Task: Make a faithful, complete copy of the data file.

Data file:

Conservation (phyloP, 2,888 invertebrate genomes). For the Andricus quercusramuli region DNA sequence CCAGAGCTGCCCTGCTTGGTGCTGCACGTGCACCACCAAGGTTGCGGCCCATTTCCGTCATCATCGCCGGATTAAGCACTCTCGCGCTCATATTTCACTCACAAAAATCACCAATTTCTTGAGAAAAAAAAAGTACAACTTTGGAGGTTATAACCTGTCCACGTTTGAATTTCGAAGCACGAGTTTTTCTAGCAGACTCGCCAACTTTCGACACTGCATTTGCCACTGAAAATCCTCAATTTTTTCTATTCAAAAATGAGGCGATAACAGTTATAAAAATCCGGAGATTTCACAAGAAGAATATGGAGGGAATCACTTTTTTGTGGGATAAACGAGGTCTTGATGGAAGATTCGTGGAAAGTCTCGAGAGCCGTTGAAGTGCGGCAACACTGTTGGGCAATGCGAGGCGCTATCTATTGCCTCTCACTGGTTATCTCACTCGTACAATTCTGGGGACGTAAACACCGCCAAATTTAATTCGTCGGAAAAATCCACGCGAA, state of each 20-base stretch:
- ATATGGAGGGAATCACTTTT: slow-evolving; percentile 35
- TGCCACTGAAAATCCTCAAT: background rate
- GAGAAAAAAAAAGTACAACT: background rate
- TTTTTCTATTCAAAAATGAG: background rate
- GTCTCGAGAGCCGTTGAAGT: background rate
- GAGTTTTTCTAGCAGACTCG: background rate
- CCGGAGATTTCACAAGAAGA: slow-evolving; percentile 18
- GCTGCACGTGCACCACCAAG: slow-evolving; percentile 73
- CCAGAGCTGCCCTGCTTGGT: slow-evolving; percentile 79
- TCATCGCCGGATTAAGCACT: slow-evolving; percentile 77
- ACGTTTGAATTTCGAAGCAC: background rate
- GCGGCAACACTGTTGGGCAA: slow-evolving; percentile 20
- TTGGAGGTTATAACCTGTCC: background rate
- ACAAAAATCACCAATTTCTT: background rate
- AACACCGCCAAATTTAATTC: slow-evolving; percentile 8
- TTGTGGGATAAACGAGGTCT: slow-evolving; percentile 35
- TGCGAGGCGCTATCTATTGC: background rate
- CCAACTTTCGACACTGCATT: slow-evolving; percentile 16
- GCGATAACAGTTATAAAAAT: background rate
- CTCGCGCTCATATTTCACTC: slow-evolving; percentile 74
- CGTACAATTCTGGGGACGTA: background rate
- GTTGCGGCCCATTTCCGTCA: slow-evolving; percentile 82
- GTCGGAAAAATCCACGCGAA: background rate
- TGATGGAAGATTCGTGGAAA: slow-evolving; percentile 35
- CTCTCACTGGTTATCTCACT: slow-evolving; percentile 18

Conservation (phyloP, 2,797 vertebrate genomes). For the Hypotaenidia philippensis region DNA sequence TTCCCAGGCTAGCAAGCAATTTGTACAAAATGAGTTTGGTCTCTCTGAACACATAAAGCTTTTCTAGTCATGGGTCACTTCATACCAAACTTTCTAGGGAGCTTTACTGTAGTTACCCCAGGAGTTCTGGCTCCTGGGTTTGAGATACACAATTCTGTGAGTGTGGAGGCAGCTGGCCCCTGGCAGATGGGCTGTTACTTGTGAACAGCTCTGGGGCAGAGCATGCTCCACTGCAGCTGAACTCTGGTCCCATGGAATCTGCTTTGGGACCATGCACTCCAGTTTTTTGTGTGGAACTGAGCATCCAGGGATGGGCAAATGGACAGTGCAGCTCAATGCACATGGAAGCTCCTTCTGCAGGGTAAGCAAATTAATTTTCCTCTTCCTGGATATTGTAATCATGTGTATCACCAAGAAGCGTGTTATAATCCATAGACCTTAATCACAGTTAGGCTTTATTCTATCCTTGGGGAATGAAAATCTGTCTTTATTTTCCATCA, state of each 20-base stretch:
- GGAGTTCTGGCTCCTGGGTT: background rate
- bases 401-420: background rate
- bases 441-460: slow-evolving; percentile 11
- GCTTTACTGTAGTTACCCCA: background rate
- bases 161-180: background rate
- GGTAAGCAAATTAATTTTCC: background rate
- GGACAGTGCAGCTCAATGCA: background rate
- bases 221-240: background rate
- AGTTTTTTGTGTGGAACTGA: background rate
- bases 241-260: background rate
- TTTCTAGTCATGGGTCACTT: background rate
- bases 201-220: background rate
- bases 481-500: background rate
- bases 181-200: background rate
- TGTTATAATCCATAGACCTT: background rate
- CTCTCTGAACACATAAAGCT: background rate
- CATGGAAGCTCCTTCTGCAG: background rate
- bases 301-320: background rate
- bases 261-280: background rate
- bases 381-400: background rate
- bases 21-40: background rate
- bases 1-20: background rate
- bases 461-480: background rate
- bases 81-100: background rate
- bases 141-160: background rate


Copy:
Conservation (phyloP, 2,888 invertebrate genomes). For the Andricus quercusramuli region DNA sequence CCAGAGCTGCCCTGCTTGGTGCTGCACGTGCACCACCAAGGTTGCGGCCCATTTCCGTCATCATCGCCGGATTAAGCACTCTCGCGCTCATATTTCACTCACAAAAATCACCAATTTCTTGAGAAAAAAAAAGTACAACTTTGGAGGTTATAACCTGTCCACGTTTGAATTTCGAAGCACGAGTTTTTCTAGCAGACTCGCCAACTTTCGACACTGCATTTGCCACTGAAAATCCTCAATTTTTTCTATTCAAAAATGAGGCGATAACAGTTATAAAAATCCGGAGATTTCACAAGAAGAATATGGAGGGAATCACTTTTTTGTGGGATAAACGAGGTCTTGATGGAAGATTCGTGGAAAGTCTCGAGAGCCGTTGAAGTGCGGCAACACTGTTGGGCAATGCGAGGCGCTATCTATTGCCTCTCACTGGTTATCTCACTCGTACAATTCTGGGGACGTAAACACCGCCAAATTTAATTCGTCGGAAAAATCCACGCGAA, state of each 20-base stretch:
- ATATGGAGGGAATCACTTTT: slow-evolving; percentile 35
- TGCCACTGAAAATCCTCAAT: background rate
- GAGAAAAAAAAAGTACAACT: background rate
- TTTTTCTATTCAAAAATGAG: background rate
- GTCTCGAGAGCCGTTGAAGT: background rate
- GAGTTTTTCTAGCAGACTCG: background rate
- CCGGAGATTTCACAAGAAGA: slow-evolving; percentile 18
- GCTGCACGTGCACCACCAAG: slow-evolving; percentile 73
- CCAGAGCTGCCCTGCTTGGT: slow-evolving; percentile 79
- TCATCGCCGGATTAAGCACT: slow-evolving; percentile 77
- ACGTTTGAATTTCGAAGCAC: background rate
- GCGGCAACACTGTTGGGCAA: slow-evolving; percentile 20
- TTGGAGGTTATAACCTGTCC: background rate
- ACAAAAATCACCAATTTCTT: background rate
- AACACCGCCAAATTTAATTC: slow-evolving; percentile 8
- TTGTGGGATAAACGAGGTCT: slow-evolving; percentile 35
- TGCGAGGCGCTATCTATTGC: background rate
- CCAACTTTCGACACTGCATT: slow-evolving; percentile 16
- GCGATAACAGTTATAAAAAT: background rate
- CTCGCGCTCATATTTCACTC: slow-evolving; percentile 74
- CGTACAATTCTGGGGACGTA: background rate
- GTTGCGGCCCATTTCCGTCA: slow-evolving; percentile 82
- GTCGGAAAAATCCACGCGAA: background rate
- TGATGGAAGATTCGTGGAAA: slow-evolving; percentile 35
- CTCTCACTGGTTATCTCACT: slow-evolving; percentile 18

Conservation (phyloP, 2,797 vertebrate genomes). For the Hypotaenidia philippensis region DNA sequence TTCCCAGGCTAGCAAGCAATTTGTACAAAATGAGTTTGGTCTCTCTGAACACATAAAGCTTTTCTAGTCATGGGTCACTTCATACCAAACTTTCTAGGGAGCTTTACTGTAGTTACCCCAGGAGTTCTGGCTCCTGGGTTTGAGATACACAATTCTGTGAGTGTGGAGGCAGCTGGCCCCTGGCAGATGGGCTGTTACTTGTGAACAGCTCTGGGGCAGAGCATGCTCCACTGCAGCTGAACTCTGGTCCCATGGAATCTGCTTTGGGACCATGCACTCCAGTTTTTTGTGTGGAACTGAGCATCCAGGGATGGGCAAATGGACAGTGCAGCTCAATGCACATGGAAGCTCCTTCTGCAGGGTAAGCAAATTAATTTTCCTCTTCCTGGATATTGTAATCATGTGTATCACCAAGAAGCGTGTTATAATCCATAGACCTTAATCACAGTTAGGCTTTATTCTATCCTTGGGGAATGAAAATCTGTCTTTATTTTCCATCA, state of each 20-base stretch:
- GGAGTTCTGGCTCCTGGGTT: background rate
- bases 401-420: background rate
- bases 441-460: slow-evolving; percentile 11
- GCTTTACTGTAGTTACCCCA: background rate
- bases 161-180: background rate
- GGTAAGCAAATTAATTTTCC: background rate
- GGACAGTGCAGCTCAATGCA: background rate
- bases 221-240: background rate
- AGTTTTTTGTGTGGAACTGA: background rate
- bases 241-260: background rate
- TTTCTAGTCATGGGTCACTT: background rate
- bases 201-220: background rate
- bases 481-500: background rate
- bases 181-200: background rate
- TGTTATAATCCATAGACCTT: background rate
- CTCTCTGAACACATAAAGCT: background rate
- CATGGAAGCTCCTTCTGCAG: background rate
- bases 301-320: background rate
- bases 261-280: background rate
- bases 381-400: background rate
- bases 21-40: background rate
- bases 1-20: background rate
- bases 461-480: background rate
- bases 81-100: background rate
- bases 141-160: background rate